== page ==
Maybe you and Todd could clear this confusion up by devoting a podcast to how Jesus would discuss the contemporary church scene with co-hosts like Carl and Aimee.

Where's Waldo Wednesday: No Cherry Picking (or Flipping)

Now that I’ve finished all six seasons of the “Larry Sanders Show,” which still comes highly recommended as arguably the funniest and most poignant treatments of celebrity in Hollywood, I am free to flip channels. (Those who haven’t seen the show need to understand that after his monologue, before going to commercial, Larry would say “no flipping.)

But we still need someone like Larry to tell us Reformed debaters to stop cherry picking. In basketball, a cherry picker is someone who lingers at one of the court — the offensive one (not in the sense of being objectionable for UK readers) — and never goes to the other end to play defense.

A similar tendency exists in debates over union. Lots of pro-unionists cite Calvin on union. They hang out at the end of the court where Book III begins. Not so many of these cherry pickers lurk at that end where Calvin talks about the sacramental significance of union. But as for doing the hard work of looking beyond Calvin to other theologians who were Reformed churchmen, some would rather not do the laborious work of running from one end of the court to the other.

Calvin’s support in turn becomes a warrant for declaring that other people who claim to be Reformed are not — hence assertions about Lutheranism, semi-Pelagianism, and the like. Not only has the argument cherry picked from Calvin, but also from the history of Reformed Protestantism. For the claim that someone is Reformed, Lutheran, Arminian, Baptist is not a biblical assertion but a historical judgment. The Bible may reveal what it means to be Reformed. But Reformed Protestantism emerged and developed not by finding a creed, polity, and liturgy written down in Scripture but by Reformed officers trying to figure out what the Bible teaches and applying that teaching in a host of circumstances from 1522 to the present.

All of this is to say that the way forward in the debates about union — a question that emerged at the end of Mike Horton’s interview at Reformed Forum — is to let the historians decide. Of course, this sounds self-serving (which it isn’t because I am not a historical theologian). It is actually a realistic assessment of the most contested claims made by all parties in the discussions of union. Everyone wants to be biblical and execute the best exegesis. But interpreting the Bible is not the way you understand or define Christian past. To know the Reformed tradition, you need to study the past. That way you can see which theologians held what views, which churches professed what creeds, which synods or assemblies excluded what teachings as erroneous.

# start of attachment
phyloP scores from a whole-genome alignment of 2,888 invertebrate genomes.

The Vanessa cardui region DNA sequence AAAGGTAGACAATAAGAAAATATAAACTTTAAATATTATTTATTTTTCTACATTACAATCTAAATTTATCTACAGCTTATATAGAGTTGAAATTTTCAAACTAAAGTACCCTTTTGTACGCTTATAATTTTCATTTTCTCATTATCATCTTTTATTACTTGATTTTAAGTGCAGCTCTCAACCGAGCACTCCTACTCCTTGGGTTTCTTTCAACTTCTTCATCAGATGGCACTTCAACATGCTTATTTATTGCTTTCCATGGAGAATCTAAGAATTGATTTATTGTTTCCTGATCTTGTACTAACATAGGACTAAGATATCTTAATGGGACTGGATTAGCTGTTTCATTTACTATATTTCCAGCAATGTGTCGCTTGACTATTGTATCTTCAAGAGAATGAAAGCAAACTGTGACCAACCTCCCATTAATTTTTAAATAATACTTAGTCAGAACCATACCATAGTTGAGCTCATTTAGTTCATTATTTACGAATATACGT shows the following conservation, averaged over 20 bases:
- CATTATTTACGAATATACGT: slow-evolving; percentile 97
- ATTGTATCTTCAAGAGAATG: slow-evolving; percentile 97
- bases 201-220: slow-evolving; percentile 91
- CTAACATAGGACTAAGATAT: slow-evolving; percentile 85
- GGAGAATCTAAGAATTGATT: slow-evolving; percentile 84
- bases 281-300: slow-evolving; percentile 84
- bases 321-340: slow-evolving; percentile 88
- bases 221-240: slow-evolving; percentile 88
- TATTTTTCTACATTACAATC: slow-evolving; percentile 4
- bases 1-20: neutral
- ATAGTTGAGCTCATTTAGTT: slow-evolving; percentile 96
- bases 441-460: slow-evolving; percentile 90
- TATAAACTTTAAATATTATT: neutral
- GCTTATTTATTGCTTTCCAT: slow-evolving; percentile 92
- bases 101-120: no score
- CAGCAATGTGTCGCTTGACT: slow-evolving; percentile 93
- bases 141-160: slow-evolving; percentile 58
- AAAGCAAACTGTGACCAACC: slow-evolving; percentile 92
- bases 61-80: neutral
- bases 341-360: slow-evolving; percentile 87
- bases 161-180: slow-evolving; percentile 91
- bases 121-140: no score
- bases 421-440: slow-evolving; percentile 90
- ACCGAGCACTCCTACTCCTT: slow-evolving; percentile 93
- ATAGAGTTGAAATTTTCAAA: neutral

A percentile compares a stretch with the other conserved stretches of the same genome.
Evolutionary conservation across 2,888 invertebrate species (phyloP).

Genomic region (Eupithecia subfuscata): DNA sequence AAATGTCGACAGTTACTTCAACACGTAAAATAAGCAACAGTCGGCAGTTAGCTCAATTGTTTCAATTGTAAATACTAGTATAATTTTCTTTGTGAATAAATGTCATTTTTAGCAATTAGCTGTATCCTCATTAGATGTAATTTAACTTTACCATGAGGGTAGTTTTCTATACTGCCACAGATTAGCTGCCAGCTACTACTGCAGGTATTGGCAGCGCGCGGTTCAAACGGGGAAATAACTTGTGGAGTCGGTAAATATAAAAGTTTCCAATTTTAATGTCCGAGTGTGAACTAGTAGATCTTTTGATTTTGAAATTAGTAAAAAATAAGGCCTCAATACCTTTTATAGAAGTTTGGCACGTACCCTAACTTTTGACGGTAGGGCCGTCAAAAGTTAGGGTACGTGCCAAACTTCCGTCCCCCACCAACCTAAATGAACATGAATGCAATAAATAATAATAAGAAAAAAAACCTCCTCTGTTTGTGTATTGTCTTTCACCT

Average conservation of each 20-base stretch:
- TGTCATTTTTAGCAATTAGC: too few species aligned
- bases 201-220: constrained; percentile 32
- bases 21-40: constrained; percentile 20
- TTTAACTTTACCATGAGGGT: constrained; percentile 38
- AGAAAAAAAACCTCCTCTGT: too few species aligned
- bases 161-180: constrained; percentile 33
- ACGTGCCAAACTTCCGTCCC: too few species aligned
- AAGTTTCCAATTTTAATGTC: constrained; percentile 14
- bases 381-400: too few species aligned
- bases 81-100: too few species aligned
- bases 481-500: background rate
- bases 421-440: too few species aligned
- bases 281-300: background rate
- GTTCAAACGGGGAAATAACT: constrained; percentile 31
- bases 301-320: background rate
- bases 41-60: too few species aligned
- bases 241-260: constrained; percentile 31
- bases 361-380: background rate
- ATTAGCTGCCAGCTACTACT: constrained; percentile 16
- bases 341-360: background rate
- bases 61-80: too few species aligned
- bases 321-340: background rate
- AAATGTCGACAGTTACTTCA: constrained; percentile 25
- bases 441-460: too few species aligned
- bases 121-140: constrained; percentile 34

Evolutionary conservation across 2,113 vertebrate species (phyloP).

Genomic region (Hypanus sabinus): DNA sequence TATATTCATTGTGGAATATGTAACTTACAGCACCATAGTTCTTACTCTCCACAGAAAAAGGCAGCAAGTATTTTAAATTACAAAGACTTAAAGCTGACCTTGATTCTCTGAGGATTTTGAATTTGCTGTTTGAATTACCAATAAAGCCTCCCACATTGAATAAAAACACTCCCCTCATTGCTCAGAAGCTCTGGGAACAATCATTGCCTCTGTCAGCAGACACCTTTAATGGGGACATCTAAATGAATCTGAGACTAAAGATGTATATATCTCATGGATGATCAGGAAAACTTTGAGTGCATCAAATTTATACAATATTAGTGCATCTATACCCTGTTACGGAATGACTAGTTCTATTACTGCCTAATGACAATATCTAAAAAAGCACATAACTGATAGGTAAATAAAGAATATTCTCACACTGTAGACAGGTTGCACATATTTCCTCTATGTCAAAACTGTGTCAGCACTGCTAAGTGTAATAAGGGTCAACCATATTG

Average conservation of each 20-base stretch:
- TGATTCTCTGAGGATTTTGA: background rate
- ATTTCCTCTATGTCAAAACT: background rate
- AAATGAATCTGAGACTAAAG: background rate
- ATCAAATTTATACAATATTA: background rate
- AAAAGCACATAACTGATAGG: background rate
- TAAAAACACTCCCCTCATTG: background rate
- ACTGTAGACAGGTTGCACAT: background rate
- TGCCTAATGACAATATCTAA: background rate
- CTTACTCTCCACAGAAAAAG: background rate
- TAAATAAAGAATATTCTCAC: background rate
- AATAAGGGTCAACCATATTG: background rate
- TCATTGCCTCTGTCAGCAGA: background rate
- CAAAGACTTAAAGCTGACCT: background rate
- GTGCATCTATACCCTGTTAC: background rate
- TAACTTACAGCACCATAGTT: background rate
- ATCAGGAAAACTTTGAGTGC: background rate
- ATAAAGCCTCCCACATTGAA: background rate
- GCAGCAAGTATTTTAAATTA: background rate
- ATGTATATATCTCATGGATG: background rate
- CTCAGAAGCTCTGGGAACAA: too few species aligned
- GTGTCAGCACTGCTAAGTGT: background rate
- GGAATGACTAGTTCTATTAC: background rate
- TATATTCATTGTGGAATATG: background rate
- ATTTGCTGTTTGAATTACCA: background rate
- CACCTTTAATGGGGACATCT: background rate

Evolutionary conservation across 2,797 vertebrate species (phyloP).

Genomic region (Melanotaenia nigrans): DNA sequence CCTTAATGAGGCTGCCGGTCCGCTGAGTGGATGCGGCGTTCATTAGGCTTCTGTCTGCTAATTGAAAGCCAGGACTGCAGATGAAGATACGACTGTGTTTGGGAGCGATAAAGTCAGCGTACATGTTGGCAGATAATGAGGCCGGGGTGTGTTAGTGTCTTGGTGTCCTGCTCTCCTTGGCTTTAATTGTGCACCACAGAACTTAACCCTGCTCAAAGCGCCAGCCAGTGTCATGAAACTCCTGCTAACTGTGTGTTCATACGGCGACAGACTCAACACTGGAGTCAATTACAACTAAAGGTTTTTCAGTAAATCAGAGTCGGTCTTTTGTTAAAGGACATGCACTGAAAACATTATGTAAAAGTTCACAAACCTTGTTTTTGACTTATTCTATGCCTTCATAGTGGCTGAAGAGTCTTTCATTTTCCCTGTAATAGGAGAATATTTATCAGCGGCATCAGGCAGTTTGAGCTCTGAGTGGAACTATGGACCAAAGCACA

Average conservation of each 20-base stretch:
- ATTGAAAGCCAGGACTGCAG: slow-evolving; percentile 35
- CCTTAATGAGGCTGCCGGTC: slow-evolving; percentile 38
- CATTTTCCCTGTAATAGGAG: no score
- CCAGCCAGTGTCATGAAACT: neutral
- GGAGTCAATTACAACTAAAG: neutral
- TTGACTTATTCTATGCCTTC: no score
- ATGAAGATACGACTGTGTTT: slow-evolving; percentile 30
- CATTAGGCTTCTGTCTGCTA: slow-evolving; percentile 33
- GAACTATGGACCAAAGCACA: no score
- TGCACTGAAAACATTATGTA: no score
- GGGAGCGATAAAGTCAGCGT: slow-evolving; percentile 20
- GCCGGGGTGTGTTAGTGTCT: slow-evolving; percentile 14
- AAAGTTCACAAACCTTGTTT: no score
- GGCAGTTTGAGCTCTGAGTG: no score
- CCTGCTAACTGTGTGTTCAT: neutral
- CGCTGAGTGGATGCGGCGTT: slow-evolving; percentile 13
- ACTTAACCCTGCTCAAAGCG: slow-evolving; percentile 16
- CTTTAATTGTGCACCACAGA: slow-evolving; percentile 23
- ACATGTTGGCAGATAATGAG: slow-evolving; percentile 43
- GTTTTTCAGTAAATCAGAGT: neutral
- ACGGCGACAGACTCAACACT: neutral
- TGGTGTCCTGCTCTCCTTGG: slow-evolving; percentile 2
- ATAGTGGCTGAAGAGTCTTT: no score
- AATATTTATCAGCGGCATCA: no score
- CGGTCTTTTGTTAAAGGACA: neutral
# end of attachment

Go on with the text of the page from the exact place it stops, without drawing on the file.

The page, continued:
Historical investigation will never satisfy the bibilicist (just ask John Frame). But it will teach everyone to be more careful about the use of words like Reformed.

The alternative is to abandon words like Reformed, Lutheran, Pelagian, and Baptist altogether. “Hmmmmmmm, no denominations.” Imagine a world separate communions. I think John Lennon (and Frame) would go for that.

Where's Waldo Wednesday: Can You Handle Calvin on Union?

The Frenchman’s discussion of union at the beginning of book three of the Institutes is slight compared to his treatment of union when explaining the Lord’s Supper. I have often wondered why the unionists who give so much weight to Calvin in discussing the doctrine are not leading a program of liturgical renewal that would included — at least — the administration of the Lord’s Supper weekly. I also know that for most low church Protestants, Calvin’s views of the Supper are downright spooky. They even led Charles Hodge, in debate with John Williamson Nevin, to conclude that Calvin was an aberration within the Reformed tradition.

So to the end of fairness and balance, here are a few quotes from Calvin on union that seem to be unimportant compared to the task of micromanaging the ordo salutis:

. . . the signs are bread and wine, which represent the invisible food which we receive from the body and blood of Christ. For as God, regenerating us in baptism, ingrafts us into the fellowship of his Church, and makes us his by adoption, so we have said that he performs the office of a provident parent, in continually supplying the food by which he may sustain and preserve us in the life to which he has begotten us by his word. Moreover, Christ is the only food of our soul, and, therefore, our heavenly Father invites us to him, that, refreshed by communion with him, we may ever and anon gather new vigour until we reach the heavenly immortality. But as this mystery of the secret union of Christ with believers is incomprehensible by nature, he exhibits its figure and image in visible signs adapted to our capacity, nay, by giving, as it were, earnests and badges, he makes it as certain to us as if it were seen by the eye; the familiarity of the similitude giving it access to minds however dull, and showing that souls are fed by Christ just as the corporeal life is sustained by bread and wine. We now, therefore, understand the end which this mystical benediction has in view—viz. to assure us that the body of Christ was once sacrificed for us, so that we may now eat it, and, eating, feel within ourselves the efficacy of that one sacrifice,—that his blood was once shed for us so as to be our perpetual drink. . . (IV.17.1)